PubMed Abstract | CrossRef Full Text | Google Scholar

He, G., Li, Y., Zou, X., Li, P., Chen, P., Song, F., et al. (2017b). Forensic characteristics and phylogenetic analyses of the Chinese Yi population via 19 X-chromosomal STR loci. Int. J. Legal Med. 131, 1243–1246. doi: 10.1007/s00414-017-1563-0

PubMed Abstract | CrossRef Full Text | Google Scholar

He, G., Li, Y., Zou, X., Wang, M., Chen, P., Liao, M., et al. (2017c). Genetic polymorphisms for 19 X-STR loci of Sichuan Han ethnicity and its comparison with Chinese populations. Legal Med. 29, 6–12. doi: 10.1016/j.legalmed.2017.09.001

PubMed Abstract | CrossRef Full Text | Google Scholar

He, G., Li, Y., Zou, X., Zhang, Y., Li, H., Wang, M., et al. (2018a). X-chromosomal STR-based genetic structure of Sichuan Tibetan minority ethnicity group and its relationships to various groups. Int. J. Legal Med. 132, 409–413. doi: 10.1007/s00414-017-1672-9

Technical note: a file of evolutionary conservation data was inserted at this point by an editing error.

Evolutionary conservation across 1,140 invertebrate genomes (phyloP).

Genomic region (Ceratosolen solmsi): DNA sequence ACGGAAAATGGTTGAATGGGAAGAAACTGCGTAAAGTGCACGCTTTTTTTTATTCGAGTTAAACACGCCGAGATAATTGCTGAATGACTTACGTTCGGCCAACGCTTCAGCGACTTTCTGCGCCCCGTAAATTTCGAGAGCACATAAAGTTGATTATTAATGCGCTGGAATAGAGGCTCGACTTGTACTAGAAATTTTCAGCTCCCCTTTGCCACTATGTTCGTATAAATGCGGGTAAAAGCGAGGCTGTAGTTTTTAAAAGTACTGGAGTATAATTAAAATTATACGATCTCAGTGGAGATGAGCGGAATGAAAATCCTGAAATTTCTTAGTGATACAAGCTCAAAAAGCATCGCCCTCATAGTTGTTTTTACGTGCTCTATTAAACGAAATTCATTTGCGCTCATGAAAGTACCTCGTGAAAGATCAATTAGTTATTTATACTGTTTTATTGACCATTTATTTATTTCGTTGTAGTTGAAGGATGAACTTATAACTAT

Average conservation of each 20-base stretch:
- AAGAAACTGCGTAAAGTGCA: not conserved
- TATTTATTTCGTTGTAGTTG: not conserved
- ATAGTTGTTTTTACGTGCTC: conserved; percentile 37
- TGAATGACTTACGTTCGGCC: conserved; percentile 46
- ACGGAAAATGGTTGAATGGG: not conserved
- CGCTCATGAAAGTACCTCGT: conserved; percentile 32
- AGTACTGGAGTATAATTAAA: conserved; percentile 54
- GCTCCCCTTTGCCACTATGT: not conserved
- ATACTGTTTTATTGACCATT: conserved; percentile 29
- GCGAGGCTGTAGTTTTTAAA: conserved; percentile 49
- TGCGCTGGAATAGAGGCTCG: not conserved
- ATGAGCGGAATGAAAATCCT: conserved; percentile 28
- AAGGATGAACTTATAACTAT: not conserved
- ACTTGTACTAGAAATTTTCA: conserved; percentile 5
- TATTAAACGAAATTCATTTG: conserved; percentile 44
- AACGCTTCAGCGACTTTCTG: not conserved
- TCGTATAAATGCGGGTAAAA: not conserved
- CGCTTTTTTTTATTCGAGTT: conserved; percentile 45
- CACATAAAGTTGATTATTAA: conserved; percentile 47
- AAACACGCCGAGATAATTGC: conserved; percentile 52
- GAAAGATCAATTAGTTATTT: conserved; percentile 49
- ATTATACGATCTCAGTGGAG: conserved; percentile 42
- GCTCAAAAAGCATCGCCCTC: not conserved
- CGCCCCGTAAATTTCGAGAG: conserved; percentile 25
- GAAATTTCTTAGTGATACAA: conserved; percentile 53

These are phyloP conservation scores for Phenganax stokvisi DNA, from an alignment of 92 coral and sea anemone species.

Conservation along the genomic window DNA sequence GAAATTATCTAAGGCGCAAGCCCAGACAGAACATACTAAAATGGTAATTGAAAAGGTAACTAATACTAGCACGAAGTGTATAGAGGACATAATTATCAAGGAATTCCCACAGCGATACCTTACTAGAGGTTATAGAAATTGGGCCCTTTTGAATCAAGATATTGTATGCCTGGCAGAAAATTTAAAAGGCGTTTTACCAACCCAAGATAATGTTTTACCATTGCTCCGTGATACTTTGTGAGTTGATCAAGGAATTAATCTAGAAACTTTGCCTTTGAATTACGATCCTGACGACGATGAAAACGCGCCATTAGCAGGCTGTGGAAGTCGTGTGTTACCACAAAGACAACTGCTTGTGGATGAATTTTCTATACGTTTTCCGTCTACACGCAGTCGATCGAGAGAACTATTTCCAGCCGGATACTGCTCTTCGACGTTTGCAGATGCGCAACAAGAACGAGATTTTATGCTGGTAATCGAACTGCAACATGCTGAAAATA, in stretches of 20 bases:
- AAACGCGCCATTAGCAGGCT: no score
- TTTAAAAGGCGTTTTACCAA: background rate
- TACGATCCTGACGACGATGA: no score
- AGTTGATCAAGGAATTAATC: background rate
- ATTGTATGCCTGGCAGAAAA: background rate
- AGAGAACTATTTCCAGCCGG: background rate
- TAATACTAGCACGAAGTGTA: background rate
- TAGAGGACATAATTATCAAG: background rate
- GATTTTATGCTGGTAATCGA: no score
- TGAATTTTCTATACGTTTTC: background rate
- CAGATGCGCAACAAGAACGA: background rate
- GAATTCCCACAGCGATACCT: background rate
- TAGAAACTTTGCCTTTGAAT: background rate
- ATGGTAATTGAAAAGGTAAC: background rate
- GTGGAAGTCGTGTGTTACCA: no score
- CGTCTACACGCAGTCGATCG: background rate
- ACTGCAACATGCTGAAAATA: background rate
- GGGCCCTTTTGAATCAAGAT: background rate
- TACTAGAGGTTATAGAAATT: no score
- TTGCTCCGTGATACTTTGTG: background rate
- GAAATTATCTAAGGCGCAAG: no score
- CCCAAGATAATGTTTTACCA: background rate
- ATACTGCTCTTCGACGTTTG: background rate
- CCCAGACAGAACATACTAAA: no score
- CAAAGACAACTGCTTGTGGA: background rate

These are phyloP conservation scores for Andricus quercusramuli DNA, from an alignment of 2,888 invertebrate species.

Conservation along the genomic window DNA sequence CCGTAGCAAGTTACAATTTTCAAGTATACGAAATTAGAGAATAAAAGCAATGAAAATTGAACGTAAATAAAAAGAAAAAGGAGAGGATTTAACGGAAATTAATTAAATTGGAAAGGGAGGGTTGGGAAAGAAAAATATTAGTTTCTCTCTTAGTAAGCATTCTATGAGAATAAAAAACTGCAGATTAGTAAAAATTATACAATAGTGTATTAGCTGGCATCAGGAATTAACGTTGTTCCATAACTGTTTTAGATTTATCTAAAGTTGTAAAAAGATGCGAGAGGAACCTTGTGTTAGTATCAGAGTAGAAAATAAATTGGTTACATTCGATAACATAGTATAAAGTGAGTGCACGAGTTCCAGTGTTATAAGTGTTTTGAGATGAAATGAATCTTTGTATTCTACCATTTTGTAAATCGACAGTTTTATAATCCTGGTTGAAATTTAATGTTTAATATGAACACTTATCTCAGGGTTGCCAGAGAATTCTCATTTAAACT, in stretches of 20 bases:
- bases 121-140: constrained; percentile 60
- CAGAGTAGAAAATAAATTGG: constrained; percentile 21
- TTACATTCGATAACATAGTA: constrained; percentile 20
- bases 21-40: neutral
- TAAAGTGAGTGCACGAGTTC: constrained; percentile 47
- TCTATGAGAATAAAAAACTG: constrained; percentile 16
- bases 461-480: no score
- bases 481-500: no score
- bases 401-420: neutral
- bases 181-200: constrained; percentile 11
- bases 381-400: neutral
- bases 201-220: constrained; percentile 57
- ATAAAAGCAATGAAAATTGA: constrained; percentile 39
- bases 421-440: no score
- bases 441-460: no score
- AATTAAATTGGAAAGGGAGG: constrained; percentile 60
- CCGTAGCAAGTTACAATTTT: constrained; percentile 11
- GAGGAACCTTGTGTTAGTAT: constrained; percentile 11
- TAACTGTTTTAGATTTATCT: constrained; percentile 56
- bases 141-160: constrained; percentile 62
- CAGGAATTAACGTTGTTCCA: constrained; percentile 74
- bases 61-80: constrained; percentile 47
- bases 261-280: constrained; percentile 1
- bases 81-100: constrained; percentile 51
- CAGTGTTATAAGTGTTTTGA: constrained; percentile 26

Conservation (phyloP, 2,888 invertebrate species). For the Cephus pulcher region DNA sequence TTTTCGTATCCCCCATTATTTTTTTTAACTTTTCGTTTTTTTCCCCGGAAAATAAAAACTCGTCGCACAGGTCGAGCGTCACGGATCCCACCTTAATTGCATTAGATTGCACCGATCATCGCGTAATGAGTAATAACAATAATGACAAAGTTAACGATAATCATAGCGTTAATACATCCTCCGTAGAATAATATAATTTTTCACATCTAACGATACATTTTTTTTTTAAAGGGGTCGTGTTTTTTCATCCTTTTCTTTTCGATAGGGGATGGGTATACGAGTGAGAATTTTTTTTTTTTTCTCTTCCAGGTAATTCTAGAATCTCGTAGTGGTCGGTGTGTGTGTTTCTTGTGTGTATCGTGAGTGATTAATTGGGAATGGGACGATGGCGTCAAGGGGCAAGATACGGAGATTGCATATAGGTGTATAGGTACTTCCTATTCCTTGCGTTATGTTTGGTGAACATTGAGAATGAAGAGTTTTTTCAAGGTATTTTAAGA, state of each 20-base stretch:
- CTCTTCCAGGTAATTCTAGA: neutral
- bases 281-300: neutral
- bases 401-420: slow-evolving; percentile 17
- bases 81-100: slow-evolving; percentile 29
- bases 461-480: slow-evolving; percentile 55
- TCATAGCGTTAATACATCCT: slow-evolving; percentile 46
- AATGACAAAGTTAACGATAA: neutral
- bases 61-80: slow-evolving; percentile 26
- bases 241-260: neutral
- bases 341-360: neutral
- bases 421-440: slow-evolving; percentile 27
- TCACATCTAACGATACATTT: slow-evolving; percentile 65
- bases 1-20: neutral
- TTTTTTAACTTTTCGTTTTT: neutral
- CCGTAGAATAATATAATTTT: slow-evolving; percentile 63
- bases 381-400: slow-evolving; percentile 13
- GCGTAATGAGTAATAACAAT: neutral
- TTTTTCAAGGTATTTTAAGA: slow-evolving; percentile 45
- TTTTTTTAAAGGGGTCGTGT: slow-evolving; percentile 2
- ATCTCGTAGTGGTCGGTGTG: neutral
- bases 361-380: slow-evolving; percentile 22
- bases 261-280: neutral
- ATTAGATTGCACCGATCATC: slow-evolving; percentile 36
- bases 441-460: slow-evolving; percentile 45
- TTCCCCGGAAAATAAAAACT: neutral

PubMed Abstract | CrossRef Full Text | Google Scholar

He, G., Wang, M., Liu, J., Hou, Y., and Wang, Z. (2018b). Forensic features and phylogenetic analyses of Sichuan Han population via 23 autosomal STR loci included in the huaxia platinum system. Int. J. Legal Med. 132, 1079–1082. doi: 10.1007/s00414-017-1679-2

PubMed Abstract | CrossRef Full Text | Google Scholar

He, G., Wang, Z., Su, Y., Zou, X., Wang, M., Liu, J., et al. (2018c). Genetic variation and forensic characterization of highland Tibetan ethnicity reveled by autosomal STR markers. Int. J. Legal Med. 132, 1097–1102. doi: 10.1007/s00414-017-1765-5